Various scenes of moving and departures occur in Black Boy. What are the causes of moves or departures? What might these departures represent? What does Richard learn from each one?
Most of the moving and departure scenes occur when Richard is a young boy. The first move Richard experiences is the move to Memphis. The small family consisting of Richard, his brother (Leon), his father (Nathan), and his mother (Ella), move into a one story brick tenement. It is this move to Memphis that first highlights Richard's awareness of his father as an abusive, mercurial, emotionally inaccessible, and autocratic parent. He also discovers that his mother has a strange propensity to use emotionally oppressive language fraught with religious condemnation to discipline him. These early episodes of violent discipline from both parents are to lay the groundwork for Richard's later antipathy and rejection of religion.
The departure of Richard's father to live with his mistress is the catalyst for Richard's initiation into the sordid world of degraded sensual pleasures. With his mother working to try to make ends meet, Richard becomes the victim of saloon patrons who sport with him, ply him with alcohol, and teach him obscenities. Richard learns that his father's departure means being consistently tormented with an abiding, gnawing hunger; he tells us that he had never equated his father's presence with food in the house until he left.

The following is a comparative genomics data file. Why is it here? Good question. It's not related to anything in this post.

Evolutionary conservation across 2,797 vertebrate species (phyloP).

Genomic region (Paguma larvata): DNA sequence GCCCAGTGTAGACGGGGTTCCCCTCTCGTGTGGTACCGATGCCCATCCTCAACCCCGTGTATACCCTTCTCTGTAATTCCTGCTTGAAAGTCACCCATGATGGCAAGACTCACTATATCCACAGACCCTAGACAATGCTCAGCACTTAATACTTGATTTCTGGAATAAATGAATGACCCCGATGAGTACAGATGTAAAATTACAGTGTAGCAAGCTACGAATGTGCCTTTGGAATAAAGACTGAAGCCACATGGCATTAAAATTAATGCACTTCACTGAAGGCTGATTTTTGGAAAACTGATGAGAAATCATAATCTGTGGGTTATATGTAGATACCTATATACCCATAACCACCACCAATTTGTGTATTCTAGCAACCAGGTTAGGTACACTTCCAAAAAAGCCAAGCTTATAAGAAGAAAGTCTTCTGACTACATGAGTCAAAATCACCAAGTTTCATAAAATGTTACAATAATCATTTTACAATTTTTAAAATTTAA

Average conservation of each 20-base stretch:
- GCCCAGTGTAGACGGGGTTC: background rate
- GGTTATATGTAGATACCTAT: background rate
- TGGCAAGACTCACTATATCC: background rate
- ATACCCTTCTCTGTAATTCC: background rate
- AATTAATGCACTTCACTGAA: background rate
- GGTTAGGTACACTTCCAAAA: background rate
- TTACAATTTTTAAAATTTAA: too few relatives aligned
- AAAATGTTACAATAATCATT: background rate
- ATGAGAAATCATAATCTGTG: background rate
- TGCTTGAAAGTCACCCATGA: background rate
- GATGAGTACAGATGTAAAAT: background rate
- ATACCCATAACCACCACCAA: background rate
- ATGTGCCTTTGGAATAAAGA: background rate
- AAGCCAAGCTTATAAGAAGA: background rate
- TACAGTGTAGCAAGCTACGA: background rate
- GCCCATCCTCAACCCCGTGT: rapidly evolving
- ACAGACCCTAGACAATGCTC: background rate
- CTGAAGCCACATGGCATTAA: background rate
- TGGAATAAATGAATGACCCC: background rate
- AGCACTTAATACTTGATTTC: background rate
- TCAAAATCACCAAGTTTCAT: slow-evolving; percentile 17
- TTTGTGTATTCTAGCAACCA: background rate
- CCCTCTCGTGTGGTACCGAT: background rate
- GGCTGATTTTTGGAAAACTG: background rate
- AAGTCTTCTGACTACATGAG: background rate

When Richard's mother cannot make the rent payments, both Richard and his brother are sent to live in an orphan home run by the overbearing Miss Simon. This move reiterates in Richard's mind that adults are never to be trusted; instead of being human shelters of safety and stability, the adults in Richard's life are violent narcissists who cruelly seize upon his youthful inexperience as evidence of depravity. When Ella realizes that she could never depend upon her husband's pity to support his sons, she decides to take the boys to her sister Maggie's place in Elaine, Arkansas. On the way, they stop by Granny's house in Jackson, Mississippi. Granny is a strict Seventh Day Adventist, and Richard learns that she views the act of reading fiction as devil-inspired. With his propensity to blurt out things that he has heard adults say (but does not understand the meaning of), Richard soon learns that words can make some people so angry that they will resort to physical violence. His words earn him beatings from Granny and his mother.
When Uncle Hoskins, Aunt Maggie's husband, is shot by several white people, Richard finds himself moving again, this time back to Granny's house. He starts to understand that there are no safe places on earth and no stability for children like him. He is not surprised when both his mother and Aunt Maggie soon tire of Granny's self-righteous, religious routines and move the children to West Helena, Arkansas. Here, he finds that his mother and Aunt Maggie work long, tiring hours. The cycle of abandonment is again perpetuated when Richard and his brother are left to their own devices most of the time.
You can see that most of the moving and departures in Richard's young life become the catalyst for Richard's later struggles with trust and religious faith.
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